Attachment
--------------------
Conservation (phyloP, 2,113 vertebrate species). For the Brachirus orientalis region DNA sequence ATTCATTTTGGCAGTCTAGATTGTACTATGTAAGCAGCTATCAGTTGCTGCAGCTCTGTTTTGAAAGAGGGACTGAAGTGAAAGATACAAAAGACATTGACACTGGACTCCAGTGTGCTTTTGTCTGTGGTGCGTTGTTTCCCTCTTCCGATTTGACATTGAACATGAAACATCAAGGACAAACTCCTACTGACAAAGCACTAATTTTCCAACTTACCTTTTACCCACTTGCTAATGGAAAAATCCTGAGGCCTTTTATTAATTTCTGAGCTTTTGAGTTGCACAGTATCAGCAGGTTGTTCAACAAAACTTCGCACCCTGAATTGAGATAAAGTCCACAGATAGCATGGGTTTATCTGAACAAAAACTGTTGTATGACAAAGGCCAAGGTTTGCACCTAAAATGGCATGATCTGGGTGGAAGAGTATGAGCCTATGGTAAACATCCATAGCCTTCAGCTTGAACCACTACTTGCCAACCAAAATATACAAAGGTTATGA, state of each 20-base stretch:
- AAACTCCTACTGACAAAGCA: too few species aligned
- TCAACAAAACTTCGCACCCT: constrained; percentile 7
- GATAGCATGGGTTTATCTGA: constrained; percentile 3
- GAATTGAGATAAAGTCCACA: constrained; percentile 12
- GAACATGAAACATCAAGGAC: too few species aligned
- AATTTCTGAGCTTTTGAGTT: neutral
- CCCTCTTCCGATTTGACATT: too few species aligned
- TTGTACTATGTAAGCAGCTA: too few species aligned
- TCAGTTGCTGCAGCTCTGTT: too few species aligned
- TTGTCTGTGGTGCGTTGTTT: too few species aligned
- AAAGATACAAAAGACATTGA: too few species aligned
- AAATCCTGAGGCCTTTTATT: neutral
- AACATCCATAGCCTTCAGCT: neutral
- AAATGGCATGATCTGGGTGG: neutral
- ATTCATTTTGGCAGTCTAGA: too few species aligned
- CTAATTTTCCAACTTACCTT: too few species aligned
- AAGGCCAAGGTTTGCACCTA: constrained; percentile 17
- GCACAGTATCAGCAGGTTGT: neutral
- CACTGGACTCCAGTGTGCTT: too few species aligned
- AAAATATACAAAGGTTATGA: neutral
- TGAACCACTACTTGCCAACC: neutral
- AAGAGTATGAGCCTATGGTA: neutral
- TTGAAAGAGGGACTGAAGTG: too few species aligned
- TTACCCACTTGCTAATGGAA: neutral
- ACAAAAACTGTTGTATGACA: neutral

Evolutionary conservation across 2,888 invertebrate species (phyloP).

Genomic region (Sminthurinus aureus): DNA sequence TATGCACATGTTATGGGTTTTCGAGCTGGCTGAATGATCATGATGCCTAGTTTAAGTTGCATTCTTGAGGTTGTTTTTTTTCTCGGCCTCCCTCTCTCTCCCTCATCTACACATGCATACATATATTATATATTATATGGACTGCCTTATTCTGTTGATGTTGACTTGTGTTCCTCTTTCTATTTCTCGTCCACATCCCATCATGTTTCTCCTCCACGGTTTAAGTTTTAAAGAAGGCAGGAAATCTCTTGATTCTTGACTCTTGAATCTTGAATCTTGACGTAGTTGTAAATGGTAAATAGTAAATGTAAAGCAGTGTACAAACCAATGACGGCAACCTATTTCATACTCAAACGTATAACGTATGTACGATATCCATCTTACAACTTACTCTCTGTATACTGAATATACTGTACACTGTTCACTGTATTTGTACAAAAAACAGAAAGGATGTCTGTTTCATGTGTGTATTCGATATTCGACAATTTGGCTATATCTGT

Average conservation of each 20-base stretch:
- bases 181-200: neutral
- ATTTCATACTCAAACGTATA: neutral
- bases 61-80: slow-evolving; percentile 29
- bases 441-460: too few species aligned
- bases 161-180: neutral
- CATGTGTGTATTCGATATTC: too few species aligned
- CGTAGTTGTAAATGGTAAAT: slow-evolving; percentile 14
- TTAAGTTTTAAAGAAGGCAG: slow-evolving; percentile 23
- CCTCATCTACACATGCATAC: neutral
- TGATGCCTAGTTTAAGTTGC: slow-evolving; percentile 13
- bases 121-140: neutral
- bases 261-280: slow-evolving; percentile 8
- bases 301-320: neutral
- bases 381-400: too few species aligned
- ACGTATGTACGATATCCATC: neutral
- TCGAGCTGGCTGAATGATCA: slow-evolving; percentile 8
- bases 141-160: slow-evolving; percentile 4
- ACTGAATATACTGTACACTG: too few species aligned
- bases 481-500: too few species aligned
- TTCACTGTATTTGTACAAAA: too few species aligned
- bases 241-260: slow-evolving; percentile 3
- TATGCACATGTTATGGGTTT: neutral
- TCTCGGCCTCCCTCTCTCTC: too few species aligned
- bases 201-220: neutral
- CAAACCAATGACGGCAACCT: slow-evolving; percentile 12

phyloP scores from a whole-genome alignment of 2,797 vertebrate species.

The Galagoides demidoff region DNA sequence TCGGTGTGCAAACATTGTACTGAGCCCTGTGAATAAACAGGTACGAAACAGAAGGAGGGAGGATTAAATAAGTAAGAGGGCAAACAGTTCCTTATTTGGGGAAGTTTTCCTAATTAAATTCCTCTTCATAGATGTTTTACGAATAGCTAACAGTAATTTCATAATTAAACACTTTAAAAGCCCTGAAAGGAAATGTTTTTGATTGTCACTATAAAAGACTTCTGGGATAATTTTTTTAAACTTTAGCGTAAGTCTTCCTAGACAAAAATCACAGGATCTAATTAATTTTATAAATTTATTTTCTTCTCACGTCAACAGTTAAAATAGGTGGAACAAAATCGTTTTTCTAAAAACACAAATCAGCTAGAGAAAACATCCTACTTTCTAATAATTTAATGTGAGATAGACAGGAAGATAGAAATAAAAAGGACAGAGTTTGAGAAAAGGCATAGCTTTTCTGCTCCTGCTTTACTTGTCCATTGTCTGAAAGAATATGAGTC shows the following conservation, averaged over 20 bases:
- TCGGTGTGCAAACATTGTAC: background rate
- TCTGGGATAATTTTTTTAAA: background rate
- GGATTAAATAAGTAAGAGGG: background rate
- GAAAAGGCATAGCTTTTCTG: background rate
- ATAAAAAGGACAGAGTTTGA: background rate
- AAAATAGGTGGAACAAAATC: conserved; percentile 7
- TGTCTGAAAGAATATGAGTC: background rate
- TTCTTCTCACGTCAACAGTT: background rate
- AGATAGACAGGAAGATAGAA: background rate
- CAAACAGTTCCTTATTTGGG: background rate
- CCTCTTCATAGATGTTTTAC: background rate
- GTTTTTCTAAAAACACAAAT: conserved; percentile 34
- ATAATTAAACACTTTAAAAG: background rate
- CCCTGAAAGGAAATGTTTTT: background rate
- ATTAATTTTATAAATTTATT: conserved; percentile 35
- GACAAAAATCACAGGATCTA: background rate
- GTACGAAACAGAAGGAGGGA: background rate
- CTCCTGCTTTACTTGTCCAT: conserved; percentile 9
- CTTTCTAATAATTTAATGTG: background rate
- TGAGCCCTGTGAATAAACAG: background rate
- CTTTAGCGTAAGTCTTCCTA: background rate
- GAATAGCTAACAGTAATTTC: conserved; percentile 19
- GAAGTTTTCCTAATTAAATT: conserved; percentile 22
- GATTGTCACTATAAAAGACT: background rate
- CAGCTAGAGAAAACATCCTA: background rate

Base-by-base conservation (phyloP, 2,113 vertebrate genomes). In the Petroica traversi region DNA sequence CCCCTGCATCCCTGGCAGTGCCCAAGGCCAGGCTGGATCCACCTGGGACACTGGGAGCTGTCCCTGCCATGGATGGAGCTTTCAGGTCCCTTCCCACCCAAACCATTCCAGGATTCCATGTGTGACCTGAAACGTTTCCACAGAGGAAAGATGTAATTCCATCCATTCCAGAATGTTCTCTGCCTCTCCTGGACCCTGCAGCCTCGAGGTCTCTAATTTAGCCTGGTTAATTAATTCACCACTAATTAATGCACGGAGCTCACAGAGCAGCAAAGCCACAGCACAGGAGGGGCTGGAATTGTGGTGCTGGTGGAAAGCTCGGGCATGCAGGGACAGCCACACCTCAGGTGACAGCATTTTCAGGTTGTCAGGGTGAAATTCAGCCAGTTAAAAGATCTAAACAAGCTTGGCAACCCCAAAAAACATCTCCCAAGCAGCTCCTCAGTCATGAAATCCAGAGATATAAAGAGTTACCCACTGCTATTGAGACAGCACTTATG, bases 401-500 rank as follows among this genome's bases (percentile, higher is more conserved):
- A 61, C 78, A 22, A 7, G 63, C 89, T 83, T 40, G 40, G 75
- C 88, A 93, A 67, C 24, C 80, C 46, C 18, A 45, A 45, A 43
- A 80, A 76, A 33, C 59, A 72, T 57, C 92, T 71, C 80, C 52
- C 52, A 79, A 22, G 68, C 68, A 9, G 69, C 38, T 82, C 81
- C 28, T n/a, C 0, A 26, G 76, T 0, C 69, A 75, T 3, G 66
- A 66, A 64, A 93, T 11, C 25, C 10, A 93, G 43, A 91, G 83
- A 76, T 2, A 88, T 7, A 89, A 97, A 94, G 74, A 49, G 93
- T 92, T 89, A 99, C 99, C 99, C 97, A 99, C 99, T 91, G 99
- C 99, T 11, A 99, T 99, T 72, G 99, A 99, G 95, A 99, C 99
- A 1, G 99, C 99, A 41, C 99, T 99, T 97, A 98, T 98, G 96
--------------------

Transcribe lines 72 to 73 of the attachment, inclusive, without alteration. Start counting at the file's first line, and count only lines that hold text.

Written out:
- GACAAAAATCACAGGATCTA: background rate
- GTACGAAACAGAAGGAGGGA: background rate